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When musicians talk to each other, this is what is meant by these two terms: Dynamics refers to loudness and softness, and how you vary these to get different effects. Dynamics can spell the different between boring and fascinating! Articulation refers to how connected or separated the neighboring notes are with respect to each other, e.g. dry, staccato, ...


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I think that different musicians have different ideas about what distinguishes dynamics from articulation. There certainly appears to be a lot of fuzziness along the border between dynamics and articulation. Traditionally, dynamics reference volume and how volume changes over time. This appears to be the general view taken by the wikipedia article on ...


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To me dynamics may include things like crescendo, decrescendo, fermatas, forte, piano, mezzo forte, mezzo piano, accelerando, legato, staccato and the like. Things that generally effect the speed and loudness Articulation to me is a more specific question about how a performer executes the music he plays. The attack of the picking. The use of playing closer ...


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Dynamics include everything that changes the sound -- such as speed, volume, tone, and more. Speed varies from fast to slow, while rests often provide dramatic effect. Volume varies from loud to soft, and the decay of volume varies from sustained (compressor) to pizzicato (such as palm-muted). Tone varies from the mechanical changes such as picking style ...


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You have to understand why playing dynamics make you fail both hands. My guess is that it makes you anticipate the next notes and because you are probably too shaky in both hands, you fail in putting them together. Try combinations of the following: continue practicing hands separately with dynamics play slowly both hands without dynamics, and with ...


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Before you do ANY dynamics, you must be able to play the piece with both hands almost flawlessly. Dynamics are there to be added after the technique has gotten perfected. Play like a robot a few times, then once you've mastered that, you must accent the left hand melody more than the right. Again, no dynamics other than that. Once you've gotten that down, ...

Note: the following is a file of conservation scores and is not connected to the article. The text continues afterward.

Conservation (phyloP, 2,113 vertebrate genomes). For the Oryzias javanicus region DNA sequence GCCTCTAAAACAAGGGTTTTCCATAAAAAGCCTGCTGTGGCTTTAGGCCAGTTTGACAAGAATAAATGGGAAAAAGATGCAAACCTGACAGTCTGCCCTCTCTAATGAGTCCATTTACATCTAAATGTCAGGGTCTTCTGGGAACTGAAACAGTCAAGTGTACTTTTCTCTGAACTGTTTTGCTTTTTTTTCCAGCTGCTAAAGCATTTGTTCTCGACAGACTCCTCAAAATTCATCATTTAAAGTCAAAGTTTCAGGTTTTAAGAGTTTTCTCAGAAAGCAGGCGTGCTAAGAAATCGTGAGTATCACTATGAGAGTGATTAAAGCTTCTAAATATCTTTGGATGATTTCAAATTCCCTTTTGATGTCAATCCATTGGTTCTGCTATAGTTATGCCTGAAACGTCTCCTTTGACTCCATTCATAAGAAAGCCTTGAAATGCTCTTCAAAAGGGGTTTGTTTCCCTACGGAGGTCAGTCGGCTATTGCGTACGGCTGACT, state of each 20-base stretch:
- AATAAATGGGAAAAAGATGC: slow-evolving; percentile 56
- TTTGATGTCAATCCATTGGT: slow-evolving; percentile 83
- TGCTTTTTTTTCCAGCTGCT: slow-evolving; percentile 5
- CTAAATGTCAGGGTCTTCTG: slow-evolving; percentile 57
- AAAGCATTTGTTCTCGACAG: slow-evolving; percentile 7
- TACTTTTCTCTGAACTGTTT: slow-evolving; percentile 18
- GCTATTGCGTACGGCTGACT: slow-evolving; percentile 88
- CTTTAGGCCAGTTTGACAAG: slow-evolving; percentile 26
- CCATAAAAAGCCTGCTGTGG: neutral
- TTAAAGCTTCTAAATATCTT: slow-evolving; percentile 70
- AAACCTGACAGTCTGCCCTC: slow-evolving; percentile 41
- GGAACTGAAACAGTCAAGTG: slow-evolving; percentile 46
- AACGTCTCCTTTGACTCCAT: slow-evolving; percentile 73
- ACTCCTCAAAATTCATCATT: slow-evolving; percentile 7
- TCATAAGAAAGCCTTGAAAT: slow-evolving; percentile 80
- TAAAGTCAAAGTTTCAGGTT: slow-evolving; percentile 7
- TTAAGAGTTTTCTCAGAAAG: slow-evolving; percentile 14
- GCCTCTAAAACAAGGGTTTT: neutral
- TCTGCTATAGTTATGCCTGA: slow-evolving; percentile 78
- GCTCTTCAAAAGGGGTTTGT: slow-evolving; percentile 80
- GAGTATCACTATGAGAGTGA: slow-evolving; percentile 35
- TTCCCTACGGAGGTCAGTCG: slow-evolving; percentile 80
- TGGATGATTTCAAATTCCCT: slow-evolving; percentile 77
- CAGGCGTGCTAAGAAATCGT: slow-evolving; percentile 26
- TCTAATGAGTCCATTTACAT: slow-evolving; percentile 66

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Play the two hands separately slowly, noticing whether you're playing the melody or the accompaniment.


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Slow down until you can play it (even if it means playing extremely slowly). Then gradually increase your speed.


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Most pieces have the melody played by R.H. and accompaniment by L.H. So we piano players get used to this concept. This is the other way round, and the L.H. is playing the tune. Our left hand is not au fait with this, so it's tricky. You could try, for a bit of fun, swapping hands (and either octaves, or crossing) so it's more of a 'normal' situation. ...


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A complicated proposition to be sure: you are now wrestling with: What I've been taught doesn't fit for what I want to do. This is normal for everyone who writes music. Your patterns of articulation won't make any sense if they don't complement the way the phrase is written. The whole point of articulation is to articulate (see: "express") the line that ...


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Strong opinions ahead... Almost1 all *ahem* proper instruments will inevitably introduce some dynamic variations, because the player will (deliberately or involuntarily) hit each note a bit differently. And a good musician will intuitively get this “right”, whatever that means exactly (there will be more than one right way). Surpressing this ...



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